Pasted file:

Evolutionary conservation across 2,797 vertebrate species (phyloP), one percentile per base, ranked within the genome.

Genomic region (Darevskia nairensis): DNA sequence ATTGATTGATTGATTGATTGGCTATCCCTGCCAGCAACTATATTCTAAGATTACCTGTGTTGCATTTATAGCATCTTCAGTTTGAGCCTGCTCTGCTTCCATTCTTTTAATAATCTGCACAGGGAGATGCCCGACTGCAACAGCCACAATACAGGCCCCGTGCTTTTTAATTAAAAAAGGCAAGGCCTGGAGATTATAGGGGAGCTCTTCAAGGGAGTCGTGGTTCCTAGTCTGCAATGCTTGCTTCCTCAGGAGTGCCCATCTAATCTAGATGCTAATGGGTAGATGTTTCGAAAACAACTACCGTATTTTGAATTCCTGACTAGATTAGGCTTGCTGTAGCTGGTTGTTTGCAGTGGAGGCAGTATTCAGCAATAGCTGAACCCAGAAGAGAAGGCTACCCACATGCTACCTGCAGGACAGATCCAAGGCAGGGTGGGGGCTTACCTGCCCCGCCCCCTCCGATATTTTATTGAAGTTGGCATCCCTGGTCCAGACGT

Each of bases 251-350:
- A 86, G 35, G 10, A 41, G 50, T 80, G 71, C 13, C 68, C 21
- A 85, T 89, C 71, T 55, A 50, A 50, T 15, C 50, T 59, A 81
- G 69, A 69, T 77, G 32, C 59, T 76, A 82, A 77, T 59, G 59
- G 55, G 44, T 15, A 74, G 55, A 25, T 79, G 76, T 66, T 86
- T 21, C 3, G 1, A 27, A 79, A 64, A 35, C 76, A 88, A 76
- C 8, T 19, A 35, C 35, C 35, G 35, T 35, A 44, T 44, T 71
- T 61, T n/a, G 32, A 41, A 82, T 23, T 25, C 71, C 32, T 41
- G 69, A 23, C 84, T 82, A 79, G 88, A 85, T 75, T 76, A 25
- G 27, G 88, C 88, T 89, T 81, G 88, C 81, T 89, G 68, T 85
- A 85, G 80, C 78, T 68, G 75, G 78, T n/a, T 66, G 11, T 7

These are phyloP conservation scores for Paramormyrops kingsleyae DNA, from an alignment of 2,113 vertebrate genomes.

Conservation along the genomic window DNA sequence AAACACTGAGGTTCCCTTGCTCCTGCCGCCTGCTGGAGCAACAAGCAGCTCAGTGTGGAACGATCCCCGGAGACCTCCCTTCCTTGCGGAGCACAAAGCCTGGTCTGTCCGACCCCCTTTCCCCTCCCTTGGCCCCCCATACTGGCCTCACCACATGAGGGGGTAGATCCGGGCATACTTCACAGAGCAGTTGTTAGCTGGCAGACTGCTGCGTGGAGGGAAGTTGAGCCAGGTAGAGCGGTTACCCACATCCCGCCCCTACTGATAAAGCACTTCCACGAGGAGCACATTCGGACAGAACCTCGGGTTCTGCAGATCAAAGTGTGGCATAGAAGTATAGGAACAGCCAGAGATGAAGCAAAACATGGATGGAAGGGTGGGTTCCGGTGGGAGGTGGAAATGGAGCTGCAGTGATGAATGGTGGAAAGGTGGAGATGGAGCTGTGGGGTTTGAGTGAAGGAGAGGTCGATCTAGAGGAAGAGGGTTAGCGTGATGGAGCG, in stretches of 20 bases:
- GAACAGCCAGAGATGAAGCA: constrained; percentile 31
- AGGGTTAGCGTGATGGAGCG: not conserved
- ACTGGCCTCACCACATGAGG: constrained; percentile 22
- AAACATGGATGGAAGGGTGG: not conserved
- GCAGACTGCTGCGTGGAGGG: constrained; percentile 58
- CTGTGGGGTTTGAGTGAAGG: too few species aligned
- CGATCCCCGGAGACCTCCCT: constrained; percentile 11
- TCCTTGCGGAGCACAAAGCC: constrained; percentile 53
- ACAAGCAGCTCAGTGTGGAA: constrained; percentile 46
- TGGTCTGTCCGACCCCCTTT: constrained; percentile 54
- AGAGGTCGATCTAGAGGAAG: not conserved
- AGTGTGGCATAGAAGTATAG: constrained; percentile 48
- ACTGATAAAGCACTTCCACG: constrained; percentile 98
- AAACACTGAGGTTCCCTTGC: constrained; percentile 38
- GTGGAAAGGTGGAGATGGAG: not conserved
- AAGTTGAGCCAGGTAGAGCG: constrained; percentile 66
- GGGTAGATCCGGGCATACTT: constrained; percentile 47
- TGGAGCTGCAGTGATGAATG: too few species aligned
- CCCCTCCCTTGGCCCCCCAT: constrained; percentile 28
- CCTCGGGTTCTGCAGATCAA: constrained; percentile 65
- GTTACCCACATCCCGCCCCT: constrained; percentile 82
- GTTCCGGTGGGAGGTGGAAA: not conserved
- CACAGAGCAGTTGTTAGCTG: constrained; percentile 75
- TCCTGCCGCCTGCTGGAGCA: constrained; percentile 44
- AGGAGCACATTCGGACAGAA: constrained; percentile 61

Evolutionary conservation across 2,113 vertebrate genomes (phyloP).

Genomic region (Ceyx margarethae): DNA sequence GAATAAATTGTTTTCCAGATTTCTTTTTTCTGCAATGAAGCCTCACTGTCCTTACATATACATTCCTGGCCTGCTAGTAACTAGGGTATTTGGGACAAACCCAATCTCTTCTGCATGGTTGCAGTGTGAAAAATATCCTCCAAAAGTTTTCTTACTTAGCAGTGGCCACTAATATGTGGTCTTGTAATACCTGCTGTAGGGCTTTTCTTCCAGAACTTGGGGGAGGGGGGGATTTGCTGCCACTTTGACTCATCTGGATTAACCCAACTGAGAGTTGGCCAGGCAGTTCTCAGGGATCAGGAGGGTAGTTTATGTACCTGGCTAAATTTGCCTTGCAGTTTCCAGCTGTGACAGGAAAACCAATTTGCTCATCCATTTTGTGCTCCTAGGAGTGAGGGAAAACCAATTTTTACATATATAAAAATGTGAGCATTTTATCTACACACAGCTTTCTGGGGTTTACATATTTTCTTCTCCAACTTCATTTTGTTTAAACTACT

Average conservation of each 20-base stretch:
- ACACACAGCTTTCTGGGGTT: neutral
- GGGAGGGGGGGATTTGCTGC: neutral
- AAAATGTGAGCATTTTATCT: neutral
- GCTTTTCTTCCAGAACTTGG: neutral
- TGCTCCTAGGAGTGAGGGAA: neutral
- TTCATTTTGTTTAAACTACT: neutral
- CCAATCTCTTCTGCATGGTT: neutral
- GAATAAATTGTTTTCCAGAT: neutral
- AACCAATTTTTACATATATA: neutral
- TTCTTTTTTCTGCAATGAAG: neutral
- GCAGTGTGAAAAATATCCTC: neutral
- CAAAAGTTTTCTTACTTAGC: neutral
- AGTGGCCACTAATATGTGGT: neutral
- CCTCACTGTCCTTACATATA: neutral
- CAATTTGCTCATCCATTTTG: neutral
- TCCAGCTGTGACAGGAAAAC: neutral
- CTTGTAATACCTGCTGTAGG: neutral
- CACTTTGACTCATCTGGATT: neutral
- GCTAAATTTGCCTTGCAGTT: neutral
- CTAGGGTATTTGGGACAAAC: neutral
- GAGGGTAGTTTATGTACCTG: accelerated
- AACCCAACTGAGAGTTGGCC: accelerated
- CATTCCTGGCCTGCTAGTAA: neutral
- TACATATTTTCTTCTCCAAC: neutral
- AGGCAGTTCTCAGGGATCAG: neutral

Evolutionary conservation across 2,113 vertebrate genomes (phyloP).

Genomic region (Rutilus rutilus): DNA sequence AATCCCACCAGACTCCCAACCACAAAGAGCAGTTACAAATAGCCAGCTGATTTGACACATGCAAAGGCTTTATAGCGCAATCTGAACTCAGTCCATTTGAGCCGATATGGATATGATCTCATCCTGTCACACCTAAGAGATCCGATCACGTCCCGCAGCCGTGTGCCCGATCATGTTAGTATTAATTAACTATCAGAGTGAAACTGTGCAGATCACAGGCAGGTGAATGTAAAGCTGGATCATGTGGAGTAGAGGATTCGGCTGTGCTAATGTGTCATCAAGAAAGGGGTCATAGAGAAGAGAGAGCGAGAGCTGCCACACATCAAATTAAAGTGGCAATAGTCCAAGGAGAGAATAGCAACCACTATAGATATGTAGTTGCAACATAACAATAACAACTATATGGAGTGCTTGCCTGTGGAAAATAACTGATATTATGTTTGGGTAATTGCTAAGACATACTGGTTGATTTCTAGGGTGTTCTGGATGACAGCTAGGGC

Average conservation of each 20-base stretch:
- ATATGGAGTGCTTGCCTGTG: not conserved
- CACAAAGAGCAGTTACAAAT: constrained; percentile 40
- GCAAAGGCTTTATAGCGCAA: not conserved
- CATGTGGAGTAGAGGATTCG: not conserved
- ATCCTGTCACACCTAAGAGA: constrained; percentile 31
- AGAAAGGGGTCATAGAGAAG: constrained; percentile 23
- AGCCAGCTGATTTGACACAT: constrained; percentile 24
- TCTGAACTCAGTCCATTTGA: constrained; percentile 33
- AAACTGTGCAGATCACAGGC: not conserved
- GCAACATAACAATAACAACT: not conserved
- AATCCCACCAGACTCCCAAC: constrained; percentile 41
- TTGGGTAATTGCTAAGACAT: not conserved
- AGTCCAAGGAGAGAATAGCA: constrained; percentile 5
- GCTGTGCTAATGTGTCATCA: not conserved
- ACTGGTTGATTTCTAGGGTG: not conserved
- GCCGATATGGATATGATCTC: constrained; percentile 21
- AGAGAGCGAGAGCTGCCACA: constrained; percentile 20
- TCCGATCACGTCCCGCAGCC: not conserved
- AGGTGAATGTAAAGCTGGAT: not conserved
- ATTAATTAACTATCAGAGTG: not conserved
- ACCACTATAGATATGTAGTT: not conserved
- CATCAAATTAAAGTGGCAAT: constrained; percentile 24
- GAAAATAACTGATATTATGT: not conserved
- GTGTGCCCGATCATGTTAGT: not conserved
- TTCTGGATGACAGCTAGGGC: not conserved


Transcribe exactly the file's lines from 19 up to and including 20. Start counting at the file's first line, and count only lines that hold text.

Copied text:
- AAACATGGATGGAAGGGTGG: not conserved
- GCAGACTGCTGCGTGGAGGG: constrained; percentile 58